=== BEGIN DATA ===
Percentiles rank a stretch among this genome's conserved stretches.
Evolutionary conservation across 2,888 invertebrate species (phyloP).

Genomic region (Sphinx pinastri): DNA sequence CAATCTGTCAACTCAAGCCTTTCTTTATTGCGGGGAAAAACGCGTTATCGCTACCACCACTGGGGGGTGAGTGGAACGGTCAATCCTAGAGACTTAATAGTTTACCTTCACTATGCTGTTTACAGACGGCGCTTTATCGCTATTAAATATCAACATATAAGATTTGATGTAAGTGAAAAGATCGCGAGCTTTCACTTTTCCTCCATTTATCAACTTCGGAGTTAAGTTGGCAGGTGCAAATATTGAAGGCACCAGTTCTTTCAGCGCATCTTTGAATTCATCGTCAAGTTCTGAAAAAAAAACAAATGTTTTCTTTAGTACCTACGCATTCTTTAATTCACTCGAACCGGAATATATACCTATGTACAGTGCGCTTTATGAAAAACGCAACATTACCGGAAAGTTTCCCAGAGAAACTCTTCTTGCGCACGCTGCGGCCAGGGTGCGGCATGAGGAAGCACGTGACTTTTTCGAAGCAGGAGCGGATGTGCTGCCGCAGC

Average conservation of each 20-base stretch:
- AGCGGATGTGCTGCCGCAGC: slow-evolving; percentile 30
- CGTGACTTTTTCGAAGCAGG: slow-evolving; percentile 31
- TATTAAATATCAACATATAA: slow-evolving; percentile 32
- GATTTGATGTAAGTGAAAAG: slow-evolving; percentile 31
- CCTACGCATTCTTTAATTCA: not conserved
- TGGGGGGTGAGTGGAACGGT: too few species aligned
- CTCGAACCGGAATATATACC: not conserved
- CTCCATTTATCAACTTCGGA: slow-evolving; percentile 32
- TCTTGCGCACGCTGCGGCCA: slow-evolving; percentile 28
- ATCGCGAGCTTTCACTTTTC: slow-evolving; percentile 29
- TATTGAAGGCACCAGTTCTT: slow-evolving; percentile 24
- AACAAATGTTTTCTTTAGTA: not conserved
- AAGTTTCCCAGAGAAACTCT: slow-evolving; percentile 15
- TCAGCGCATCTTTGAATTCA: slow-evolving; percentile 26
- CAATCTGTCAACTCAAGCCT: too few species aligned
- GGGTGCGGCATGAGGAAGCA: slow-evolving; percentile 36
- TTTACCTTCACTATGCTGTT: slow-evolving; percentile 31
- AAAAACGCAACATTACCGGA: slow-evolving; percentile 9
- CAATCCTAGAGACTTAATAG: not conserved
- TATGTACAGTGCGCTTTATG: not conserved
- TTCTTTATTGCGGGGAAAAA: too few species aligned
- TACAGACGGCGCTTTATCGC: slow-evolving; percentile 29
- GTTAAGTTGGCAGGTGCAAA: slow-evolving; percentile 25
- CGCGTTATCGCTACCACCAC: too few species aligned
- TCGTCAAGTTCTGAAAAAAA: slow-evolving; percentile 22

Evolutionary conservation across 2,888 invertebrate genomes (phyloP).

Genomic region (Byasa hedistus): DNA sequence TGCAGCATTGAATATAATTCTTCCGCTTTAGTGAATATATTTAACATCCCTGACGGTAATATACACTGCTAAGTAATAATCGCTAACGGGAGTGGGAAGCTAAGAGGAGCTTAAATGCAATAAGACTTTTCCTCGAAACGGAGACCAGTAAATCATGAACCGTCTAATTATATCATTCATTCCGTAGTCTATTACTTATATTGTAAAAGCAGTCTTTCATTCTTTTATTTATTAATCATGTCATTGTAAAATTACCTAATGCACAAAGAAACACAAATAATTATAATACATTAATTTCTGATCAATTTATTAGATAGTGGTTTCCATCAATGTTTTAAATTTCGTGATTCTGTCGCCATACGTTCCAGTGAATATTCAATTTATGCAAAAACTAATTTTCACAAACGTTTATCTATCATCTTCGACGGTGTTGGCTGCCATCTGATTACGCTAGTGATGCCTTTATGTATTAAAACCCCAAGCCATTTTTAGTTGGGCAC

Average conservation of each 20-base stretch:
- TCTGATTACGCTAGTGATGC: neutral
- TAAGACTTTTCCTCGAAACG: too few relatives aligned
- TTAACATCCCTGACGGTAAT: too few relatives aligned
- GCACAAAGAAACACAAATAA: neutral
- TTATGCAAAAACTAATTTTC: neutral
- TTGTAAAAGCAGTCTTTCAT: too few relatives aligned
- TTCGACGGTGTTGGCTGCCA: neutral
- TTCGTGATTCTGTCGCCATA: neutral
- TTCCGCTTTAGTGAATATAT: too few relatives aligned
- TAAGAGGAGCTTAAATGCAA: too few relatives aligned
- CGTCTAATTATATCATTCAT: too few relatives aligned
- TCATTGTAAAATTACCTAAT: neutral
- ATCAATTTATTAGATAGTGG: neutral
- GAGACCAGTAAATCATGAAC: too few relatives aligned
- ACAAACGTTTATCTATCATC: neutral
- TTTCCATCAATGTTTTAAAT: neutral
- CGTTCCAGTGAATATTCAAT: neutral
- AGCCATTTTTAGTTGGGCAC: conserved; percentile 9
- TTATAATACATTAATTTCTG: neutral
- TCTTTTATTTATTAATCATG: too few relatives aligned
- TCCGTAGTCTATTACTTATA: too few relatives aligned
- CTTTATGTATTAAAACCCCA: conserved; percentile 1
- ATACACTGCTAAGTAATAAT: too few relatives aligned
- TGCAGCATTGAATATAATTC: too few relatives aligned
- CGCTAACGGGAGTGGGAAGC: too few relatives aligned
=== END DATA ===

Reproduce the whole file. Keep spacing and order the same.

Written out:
Percentiles rank a stretch among this genome's conserved stretches.
Evolutionary conservation across 2,888 invertebrate species (phyloP).

Genomic region (Sphinx pinastri): DNA sequence CAATCTGTCAACTCAAGCCTTTCTTTATTGCGGGGAAAAACGCGTTATCGCTACCACCACTGGGGGGTGAGTGGAACGGTCAATCCTAGAGACTTAATAGTTTACCTTCACTATGCTGTTTACAGACGGCGCTTTATCGCTATTAAATATCAACATATAAGATTTGATGTAAGTGAAAAGATCGCGAGCTTTCACTTTTCCTCCATTTATCAACTTCGGAGTTAAGTTGGCAGGTGCAAATATTGAAGGCACCAGTTCTTTCAGCGCATCTTTGAATTCATCGTCAAGTTCTGAAAAAAAAACAAATGTTTTCTTTAGTACCTACGCATTCTTTAATTCACTCGAACCGGAATATATACCTATGTACAGTGCGCTTTATGAAAAACGCAACATTACCGGAAAGTTTCCCAGAGAAACTCTTCTTGCGCACGCTGCGGCCAGGGTGCGGCATGAGGAAGCACGTGACTTTTTCGAAGCAGGAGCGGATGTGCTGCCGCAGC

Average conservation of each 20-base stretch:
- AGCGGATGTGCTGCCGCAGC: slow-evolving; percentile 30
- CGTGACTTTTTCGAAGCAGG: slow-evolving; percentile 31
- TATTAAATATCAACATATAA: slow-evolving; percentile 32
- GATTTGATGTAAGTGAAAAG: slow-evolving; percentile 31
- CCTACGCATTCTTTAATTCA: not conserved
- TGGGGGGTGAGTGGAACGGT: too few species aligned
- CTCGAACCGGAATATATACC: not conserved
- CTCCATTTATCAACTTCGGA: slow-evolving; percentile 32
- TCTTGCGCACGCTGCGGCCA: slow-evolving; percentile 28
- ATCGCGAGCTTTCACTTTTC: slow-evolving; percentile 29
- TATTGAAGGCACCAGTTCTT: slow-evolving; percentile 24
- AACAAATGTTTTCTTTAGTA: not conserved
- AAGTTTCCCAGAGAAACTCT: slow-evolving; percentile 15
- TCAGCGCATCTTTGAATTCA: slow-evolving; percentile 26
- CAATCTGTCAACTCAAGCCT: too few species aligned
- GGGTGCGGCATGAGGAAGCA: slow-evolving; percentile 36
- TTTACCTTCACTATGCTGTT: slow-evolving; percentile 31
- AAAAACGCAACATTACCGGA: slow-evolving; percentile 9
- CAATCCTAGAGACTTAATAG: not conserved
- TATGTACAGTGCGCTTTATG: not conserved
- TTCTTTATTGCGGGGAAAAA: too few species aligned
- TACAGACGGCGCTTTATCGC: slow-evolving; percentile 29
- GTTAAGTTGGCAGGTGCAAA: slow-evolving; percentile 25
- CGCGTTATCGCTACCACCAC: too few species aligned
- TCGTCAAGTTCTGAAAAAAA: slow-evolving; percentile 22

Evolutionary conservation across 2,888 invertebrate genomes (phyloP).

Genomic region (Byasa hedistus): DNA sequence TGCAGCATTGAATATAATTCTTCCGCTTTAGTGAATATATTTAACATCCCTGACGGTAATATACACTGCTAAGTAATAATCGCTAACGGGAGTGGGAAGCTAAGAGGAGCTTAAATGCAATAAGACTTTTCCTCGAAACGGAGACCAGTAAATCATGAACCGTCTAATTATATCATTCATTCCGTAGTCTATTACTTATATTGTAAAAGCAGTCTTTCATTCTTTTATTTATTAATCATGTCATTGTAAAATTACCTAATGCACAAAGAAACACAAATAATTATAATACATTAATTTCTGATCAATTTATTAGATAGTGGTTTCCATCAATGTTTTAAATTTCGTGATTCTGTCGCCATACGTTCCAGTGAATATTCAATTTATGCAAAAACTAATTTTCACAAACGTTTATCTATCATCTTCGACGGTGTTGGCTGCCATCTGATTACGCTAGTGATGCCTTTATGTATTAAAACCCCAAGCCATTTTTAGTTGGGCAC

Average conservation of each 20-base stretch:
- TCTGATTACGCTAGTGATGC: neutral
- TAAGACTTTTCCTCGAAACG: too few relatives aligned
- TTAACATCCCTGACGGTAAT: too few relatives aligned
- GCACAAAGAAACACAAATAA: neutral
- TTATGCAAAAACTAATTTTC: neutral
- TTGTAAAAGCAGTCTTTCAT: too few relatives aligned
- TTCGACGGTGTTGGCTGCCA: neutral
- TTCGTGATTCTGTCGCCATA: neutral
- TTCCGCTTTAGTGAATATAT: too few relatives aligned
- TAAGAGGAGCTTAAATGCAA: too few relatives aligned
- CGTCTAATTATATCATTCAT: too few relatives aligned
- TCATTGTAAAATTACCTAAT: neutral
- ATCAATTTATTAGATAGTGG: neutral
- GAGACCAGTAAATCATGAAC: too few relatives aligned
- ACAAACGTTTATCTATCATC: neutral
- TTTCCATCAATGTTTTAAAT: neutral
- CGTTCCAGTGAATATTCAAT: neutral
- AGCCATTTTTAGTTGGGCAC: conserved; percentile 9
- TTATAATACATTAATTTCTG: neutral
- TCTTTTATTTATTAATCATG: too few relatives aligned
- TCCGTAGTCTATTACTTATA: too few relatives aligned
- CTTTATGTATTAAAACCCCA: conserved; percentile 1
- ATACACTGCTAAGTAATAAT: too few relatives aligned
- TGCAGCATTGAATATAATTC: too few relatives aligned
- CGCTAACGGGAGTGGGAAGC: too few relatives aligned